How would you like to buy a two-bedroom detached house in Surrey for $22,900? How about a nice detached home in Langley, with two bedrooms in an open plan with vaulted ceilings, close to schools, for $34,900?
It sounds like fantasy real estate, but it is true, even as the average detached house price in the Fraser Valley nudges $900,000 and the typical condominium apartment sells for $248,000.
Bargain-priced homes for less than $100,000, even less than $50,000, are available in a dwindling number of Lower Mainland manufactured home parks.
A typical used manufactured home in B.C. sells for around $80,000 and the chattel mortgages are easy to arrange, since they can be insured through Canada Mortgage and Housing Corp. Add it up and, even with pad rentals, and it is by far the least expensive housing option in the province.
But an historical stigma means manufactured homes are mostly ignored by young buyers and discourage by municipalities.
“Vancouver has developed a class society based on housing prices,” noted a Vancuver mortgage manager, who said less than 10 per cent of his clients are buying a manufactured home. “People don’t want to say they live in a trailer park.”
That bristles Al Kemp, executive director of the Manufactured Home Park Owners Alliance of BC (MHPOA). “Our industry provides an affordable home for about 60,000 households in 1,000 communities across B.C.”, he said.
Kemp believes it is consumer hubris and tax-hungry politicians that are stunting a wider take up of manufactured homes. Kemp partly blames a popular TV show.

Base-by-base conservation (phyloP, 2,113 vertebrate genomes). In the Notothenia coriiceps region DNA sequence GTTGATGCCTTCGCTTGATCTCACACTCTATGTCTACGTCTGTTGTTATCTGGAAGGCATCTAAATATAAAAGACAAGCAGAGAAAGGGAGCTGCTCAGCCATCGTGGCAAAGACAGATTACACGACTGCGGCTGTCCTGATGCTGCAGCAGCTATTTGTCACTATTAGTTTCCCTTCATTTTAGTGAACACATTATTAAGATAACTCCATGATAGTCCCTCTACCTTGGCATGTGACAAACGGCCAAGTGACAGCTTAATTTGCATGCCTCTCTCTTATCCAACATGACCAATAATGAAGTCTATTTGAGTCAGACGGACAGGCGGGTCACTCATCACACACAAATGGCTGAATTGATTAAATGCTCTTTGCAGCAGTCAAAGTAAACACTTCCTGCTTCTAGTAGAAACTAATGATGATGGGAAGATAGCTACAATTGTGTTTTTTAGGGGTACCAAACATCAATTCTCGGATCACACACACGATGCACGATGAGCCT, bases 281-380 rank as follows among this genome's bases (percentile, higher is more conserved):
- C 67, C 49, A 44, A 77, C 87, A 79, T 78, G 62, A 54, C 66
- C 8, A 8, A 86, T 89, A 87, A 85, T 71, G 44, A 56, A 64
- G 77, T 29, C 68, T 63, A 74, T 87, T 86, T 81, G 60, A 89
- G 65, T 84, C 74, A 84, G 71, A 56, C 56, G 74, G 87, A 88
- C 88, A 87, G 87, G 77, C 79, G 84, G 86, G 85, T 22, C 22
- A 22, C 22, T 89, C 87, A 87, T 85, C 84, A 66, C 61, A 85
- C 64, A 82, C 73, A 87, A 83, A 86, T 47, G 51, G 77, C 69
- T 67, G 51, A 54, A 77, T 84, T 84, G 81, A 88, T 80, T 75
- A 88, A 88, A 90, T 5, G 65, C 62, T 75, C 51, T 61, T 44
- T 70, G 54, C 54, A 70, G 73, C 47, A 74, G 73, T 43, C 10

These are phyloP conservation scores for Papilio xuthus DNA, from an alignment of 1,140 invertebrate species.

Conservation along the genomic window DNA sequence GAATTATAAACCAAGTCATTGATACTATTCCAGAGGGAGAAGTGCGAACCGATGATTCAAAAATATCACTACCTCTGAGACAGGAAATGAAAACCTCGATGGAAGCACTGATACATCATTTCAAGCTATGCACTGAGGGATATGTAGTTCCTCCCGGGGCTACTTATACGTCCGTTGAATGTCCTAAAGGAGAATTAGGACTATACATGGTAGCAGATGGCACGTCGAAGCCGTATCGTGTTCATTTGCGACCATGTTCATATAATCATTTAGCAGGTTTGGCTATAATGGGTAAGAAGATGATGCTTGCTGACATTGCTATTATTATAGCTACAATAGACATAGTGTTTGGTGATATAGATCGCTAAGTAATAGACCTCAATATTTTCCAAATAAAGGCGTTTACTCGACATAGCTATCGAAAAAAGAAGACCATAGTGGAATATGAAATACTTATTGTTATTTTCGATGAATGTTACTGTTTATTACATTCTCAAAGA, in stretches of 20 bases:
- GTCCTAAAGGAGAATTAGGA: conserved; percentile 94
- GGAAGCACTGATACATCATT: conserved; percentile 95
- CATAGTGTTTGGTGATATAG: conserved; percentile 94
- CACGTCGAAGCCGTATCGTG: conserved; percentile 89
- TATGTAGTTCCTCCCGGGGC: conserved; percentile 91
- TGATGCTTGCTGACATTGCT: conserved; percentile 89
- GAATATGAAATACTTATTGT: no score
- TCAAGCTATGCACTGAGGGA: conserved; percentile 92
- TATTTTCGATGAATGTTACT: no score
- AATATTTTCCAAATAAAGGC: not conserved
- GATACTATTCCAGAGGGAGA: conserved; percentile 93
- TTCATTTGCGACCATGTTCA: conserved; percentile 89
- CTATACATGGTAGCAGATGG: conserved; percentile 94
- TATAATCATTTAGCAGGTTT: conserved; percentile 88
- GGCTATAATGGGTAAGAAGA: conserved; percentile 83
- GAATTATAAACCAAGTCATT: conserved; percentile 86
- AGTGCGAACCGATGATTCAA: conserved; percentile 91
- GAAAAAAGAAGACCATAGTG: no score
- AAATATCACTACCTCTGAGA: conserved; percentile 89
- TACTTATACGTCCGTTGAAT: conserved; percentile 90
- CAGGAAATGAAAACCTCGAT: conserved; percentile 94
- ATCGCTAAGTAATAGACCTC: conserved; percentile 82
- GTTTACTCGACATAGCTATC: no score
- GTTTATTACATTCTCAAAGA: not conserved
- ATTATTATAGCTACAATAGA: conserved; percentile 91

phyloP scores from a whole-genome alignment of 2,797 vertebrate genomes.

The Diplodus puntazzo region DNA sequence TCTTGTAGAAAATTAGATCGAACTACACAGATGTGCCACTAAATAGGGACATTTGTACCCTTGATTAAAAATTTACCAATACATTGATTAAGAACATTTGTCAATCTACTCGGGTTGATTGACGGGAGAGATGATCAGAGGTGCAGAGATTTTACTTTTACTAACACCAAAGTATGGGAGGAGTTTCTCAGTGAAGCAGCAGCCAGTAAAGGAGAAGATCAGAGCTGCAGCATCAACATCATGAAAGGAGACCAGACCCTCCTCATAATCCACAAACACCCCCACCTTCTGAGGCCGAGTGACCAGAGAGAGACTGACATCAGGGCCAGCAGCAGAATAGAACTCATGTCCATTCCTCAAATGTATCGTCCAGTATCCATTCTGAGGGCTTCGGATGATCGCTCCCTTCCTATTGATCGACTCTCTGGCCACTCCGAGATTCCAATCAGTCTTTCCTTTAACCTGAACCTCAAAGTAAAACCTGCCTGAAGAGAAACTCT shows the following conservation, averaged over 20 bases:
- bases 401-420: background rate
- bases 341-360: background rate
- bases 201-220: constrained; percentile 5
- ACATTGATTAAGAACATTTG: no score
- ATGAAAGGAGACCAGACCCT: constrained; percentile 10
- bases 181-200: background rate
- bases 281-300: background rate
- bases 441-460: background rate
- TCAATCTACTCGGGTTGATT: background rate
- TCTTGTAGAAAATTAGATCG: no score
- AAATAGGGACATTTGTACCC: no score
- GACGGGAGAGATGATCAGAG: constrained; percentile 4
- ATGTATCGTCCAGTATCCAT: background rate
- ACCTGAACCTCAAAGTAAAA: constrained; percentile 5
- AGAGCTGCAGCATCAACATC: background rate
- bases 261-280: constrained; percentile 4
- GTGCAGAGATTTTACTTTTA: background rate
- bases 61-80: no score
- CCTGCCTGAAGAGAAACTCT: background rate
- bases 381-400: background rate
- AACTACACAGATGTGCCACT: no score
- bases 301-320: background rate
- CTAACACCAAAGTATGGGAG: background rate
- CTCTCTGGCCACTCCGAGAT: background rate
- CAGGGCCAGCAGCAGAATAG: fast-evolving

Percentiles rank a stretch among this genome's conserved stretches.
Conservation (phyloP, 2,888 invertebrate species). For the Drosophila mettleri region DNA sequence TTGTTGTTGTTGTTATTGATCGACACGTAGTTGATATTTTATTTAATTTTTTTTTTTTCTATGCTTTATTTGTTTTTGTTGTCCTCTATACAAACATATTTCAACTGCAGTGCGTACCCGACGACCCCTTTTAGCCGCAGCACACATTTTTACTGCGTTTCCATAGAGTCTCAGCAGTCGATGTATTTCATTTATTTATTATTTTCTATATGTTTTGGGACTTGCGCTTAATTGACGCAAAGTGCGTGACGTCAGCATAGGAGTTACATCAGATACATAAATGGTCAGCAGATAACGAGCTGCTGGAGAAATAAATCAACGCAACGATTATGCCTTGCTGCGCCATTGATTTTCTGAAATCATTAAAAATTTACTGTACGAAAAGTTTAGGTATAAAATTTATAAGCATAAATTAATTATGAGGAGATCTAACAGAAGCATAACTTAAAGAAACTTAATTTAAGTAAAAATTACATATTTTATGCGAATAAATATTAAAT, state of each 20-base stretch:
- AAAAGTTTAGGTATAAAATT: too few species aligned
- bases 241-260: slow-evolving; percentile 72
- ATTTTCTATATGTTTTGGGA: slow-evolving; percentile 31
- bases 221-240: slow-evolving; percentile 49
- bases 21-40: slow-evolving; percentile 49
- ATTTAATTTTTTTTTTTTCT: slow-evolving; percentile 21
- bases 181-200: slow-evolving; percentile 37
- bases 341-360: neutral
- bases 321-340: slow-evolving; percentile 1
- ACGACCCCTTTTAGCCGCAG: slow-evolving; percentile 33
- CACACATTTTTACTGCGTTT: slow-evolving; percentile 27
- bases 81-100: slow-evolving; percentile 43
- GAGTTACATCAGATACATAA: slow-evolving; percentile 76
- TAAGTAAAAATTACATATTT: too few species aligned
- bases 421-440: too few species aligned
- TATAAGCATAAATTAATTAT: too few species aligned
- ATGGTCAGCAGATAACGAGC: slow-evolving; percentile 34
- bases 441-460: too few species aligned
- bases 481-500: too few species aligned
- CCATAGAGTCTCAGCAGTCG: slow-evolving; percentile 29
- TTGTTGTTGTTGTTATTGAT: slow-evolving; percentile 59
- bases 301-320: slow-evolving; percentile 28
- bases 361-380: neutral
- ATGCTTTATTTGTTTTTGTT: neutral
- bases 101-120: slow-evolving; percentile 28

“I hate the Trailer Park Boys,” he said, claiming the hit Canadian comedy presented a disparaging view of what are actually safe, comfortable and affordable residential subdivisions.
“Today’s manufactured homes are solid wood-frame construction; designed to remain in place; they are certainly not trailers,” Kemp said.
But municipal development fees and regulations, and rising land costs, means no more manufactured home parks will be built in the Lower Mainland, suggests Bill Summers, a real estate agent specializing in the market. And, he notes, developers have bought up many of the existing home parks to redevelop the land for much more profitable strata projects.
Kemp said it would take groundswell of demand from millennials to change the situation. He finds it odd that a young family would prefer to spend half a million dollars for a 600 square-foot condo apartment with no parking rather than 10 per cent of that on a detached home twice the size and with its own yard.
Eugen Klein, a manufactured home park specialist with Royal LePage Sussex Klein Group, said there are ways that manufactured home parks could attract young buyers. He said car-sharing programs, community games rooms and better home design could all be used to amp the cool factor.
Summers is not so sure.
The Lighthouse Realty Ltd. agent said when you break down the costs, young buyers are more likely to opt for a condo. First, the pad rentals in the Lower Mainland average about $600 a month, compared to $250 in condo strata fees, he noted. Also, the lowest priced manufactured homes, such as the ones mentioned at the top of this article, are often “end of life” units that need major repairs. As well, he adds that modern manufactured homes, while well designed and finished, can cost up to $150,000.
The kicker, though, is that the average condominium price across Metro Vancouver has increased 39 per cent in the past year, while the price of manufactured home has barely budged, Summer said.